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Image credit: William Vasta

I. Introduction

When talking about his experience asking Marian Cook for a donation to help create the Athenaeum at CMC, President Emeritus Jack Stark mentioned that he had no problem asking for money because he had “faith in the importance of our mission.” As someone who has benefited greatly from his efforts over the past three-plus years, I am eternally grateful for President Stark’s faith. The Athenaeum is a perfect example of the kind of innovative idea that makes CMC a unique institution that engages its students in a variety of ways.

The idea for a CMC Athenaeum sprung from the mind of our namesake, Donald C. McKenna, as he sought to strengthen relationships between students and faculty. His vision stemmed from his memories of bonding with faculty at off-campus houses at Pomona in the early 1900s, a cordial and relaxed atmosphere that spurred intellectual discourse over good meals. Interestingly enough, they chose to locate it off-campus to appease professors who were not allowed to smoke on campus.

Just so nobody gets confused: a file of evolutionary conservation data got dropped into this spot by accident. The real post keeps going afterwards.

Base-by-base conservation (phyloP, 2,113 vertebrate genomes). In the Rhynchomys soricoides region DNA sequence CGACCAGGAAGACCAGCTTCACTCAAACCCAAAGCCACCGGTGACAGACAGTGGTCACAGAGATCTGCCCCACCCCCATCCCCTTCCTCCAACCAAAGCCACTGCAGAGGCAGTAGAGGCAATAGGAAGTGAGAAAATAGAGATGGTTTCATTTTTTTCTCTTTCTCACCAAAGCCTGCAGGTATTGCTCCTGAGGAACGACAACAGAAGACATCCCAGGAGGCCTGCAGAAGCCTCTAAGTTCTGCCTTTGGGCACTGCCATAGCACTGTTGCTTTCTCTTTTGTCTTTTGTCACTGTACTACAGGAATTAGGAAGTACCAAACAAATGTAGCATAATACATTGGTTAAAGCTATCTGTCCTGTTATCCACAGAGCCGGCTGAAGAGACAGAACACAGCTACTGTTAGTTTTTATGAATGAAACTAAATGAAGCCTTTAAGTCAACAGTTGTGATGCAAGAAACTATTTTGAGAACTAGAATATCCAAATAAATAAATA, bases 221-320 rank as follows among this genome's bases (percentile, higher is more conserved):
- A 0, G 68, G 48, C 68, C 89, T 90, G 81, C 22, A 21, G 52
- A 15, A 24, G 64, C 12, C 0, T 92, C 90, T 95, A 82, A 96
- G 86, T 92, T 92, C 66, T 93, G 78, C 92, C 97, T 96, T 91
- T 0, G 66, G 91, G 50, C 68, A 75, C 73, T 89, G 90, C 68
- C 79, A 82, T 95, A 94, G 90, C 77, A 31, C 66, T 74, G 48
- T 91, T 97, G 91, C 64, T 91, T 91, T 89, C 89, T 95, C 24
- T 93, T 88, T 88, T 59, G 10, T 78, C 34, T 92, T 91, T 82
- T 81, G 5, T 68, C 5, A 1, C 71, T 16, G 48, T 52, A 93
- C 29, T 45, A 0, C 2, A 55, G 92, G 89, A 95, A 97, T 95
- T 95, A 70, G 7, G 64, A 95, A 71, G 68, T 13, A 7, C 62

When McKenna proposed the Athenaeum in the late 1960s, the college understood that it would take significant fundraising and construction before the vision could be realized. Instead of waiting for construction of a permanent space, they adapted the existing President’s House—empty since the Starks lived in Claremont already—to temporarily host events and conversations. President Stark felt that students were not getting enough out of their dinner hours, and sought to recreate the literary and scientific dining clubs of Victorian London so that students could enjoy the additional benefit of intellectual discourse with their meals.